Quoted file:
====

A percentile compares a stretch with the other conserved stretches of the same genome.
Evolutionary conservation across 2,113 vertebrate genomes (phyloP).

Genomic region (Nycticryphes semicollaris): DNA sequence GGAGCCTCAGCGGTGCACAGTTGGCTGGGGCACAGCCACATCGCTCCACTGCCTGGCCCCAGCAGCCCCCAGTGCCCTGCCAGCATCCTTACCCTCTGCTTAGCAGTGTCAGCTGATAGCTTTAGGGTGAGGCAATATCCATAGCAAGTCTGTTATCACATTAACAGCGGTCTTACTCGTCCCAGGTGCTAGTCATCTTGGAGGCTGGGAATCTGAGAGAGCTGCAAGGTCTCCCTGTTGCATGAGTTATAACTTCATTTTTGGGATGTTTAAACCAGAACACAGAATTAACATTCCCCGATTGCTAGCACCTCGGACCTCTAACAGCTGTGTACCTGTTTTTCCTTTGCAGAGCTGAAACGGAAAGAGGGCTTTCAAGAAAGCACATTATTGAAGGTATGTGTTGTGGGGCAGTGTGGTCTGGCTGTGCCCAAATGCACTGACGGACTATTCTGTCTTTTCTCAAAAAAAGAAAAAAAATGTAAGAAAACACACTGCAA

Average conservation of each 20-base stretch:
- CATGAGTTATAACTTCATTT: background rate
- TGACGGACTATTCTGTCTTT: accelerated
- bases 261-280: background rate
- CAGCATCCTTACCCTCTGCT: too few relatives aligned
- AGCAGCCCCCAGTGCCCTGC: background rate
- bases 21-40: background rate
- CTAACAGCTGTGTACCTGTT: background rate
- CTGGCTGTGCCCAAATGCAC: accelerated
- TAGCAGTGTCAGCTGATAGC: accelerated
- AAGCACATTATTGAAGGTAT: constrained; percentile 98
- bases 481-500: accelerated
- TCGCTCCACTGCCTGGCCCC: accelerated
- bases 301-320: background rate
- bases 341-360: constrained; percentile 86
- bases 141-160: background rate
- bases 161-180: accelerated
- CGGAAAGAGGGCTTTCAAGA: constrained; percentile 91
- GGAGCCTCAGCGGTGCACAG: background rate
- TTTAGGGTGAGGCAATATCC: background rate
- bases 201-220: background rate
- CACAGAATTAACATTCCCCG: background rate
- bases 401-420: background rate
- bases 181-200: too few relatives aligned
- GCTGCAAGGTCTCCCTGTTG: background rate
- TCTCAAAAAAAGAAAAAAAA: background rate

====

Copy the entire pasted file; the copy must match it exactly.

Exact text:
A percentile compares a stretch with the other conserved stretches of the same genome.
Evolutionary conservation across 2,113 vertebrate genomes (phyloP).

Genomic region (Nycticryphes semicollaris): DNA sequence GGAGCCTCAGCGGTGCACAGTTGGCTGGGGCACAGCCACATCGCTCCACTGCCTGGCCCCAGCAGCCCCCAGTGCCCTGCCAGCATCCTTACCCTCTGCTTAGCAGTGTCAGCTGATAGCTTTAGGGTGAGGCAATATCCATAGCAAGTCTGTTATCACATTAACAGCGGTCTTACTCGTCCCAGGTGCTAGTCATCTTGGAGGCTGGGAATCTGAGAGAGCTGCAAGGTCTCCCTGTTGCATGAGTTATAACTTCATTTTTGGGATGTTTAAACCAGAACACAGAATTAACATTCCCCGATTGCTAGCACCTCGGACCTCTAACAGCTGTGTACCTGTTTTTCCTTTGCAGAGCTGAAACGGAAAGAGGGCTTTCAAGAAAGCACATTATTGAAGGTATGTGTTGTGGGGCAGTGTGGTCTGGCTGTGCCCAAATGCACTGACGGACTATTCTGTCTTTTCTCAAAAAAAGAAAAAAAATGTAAGAAAACACACTGCAA

Average conservation of each 20-base stretch:
- CATGAGTTATAACTTCATTT: background rate
- TGACGGACTATTCTGTCTTT: accelerated
- bases 261-280: background rate
- CAGCATCCTTACCCTCTGCT: too few relatives aligned
- AGCAGCCCCCAGTGCCCTGC: background rate
- bases 21-40: background rate
- CTAACAGCTGTGTACCTGTT: background rate
- CTGGCTGTGCCCAAATGCAC: accelerated
- TAGCAGTGTCAGCTGATAGC: accelerated
- AAGCACATTATTGAAGGTAT: constrained; percentile 98
- bases 481-500: accelerated
- TCGCTCCACTGCCTGGCCCC: accelerated
- bases 301-320: background rate
- bases 341-360: constrained; percentile 86
- bases 141-160: background rate
- bases 161-180: accelerated
- CGGAAAGAGGGCTTTCAAGA: constrained; percentile 91
- GGAGCCTCAGCGGTGCACAG: background rate
- TTTAGGGTGAGGCAATATCC: background rate
- bases 201-220: background rate
- CACAGAATTAACATTCCCCG: background rate
- bases 401-420: background rate
- bases 181-200: too few relatives aligned
- GCTGCAAGGTCTCCCTGTTG: background rate
- TCTCAAAAAAAGAAAAAAAA: background rate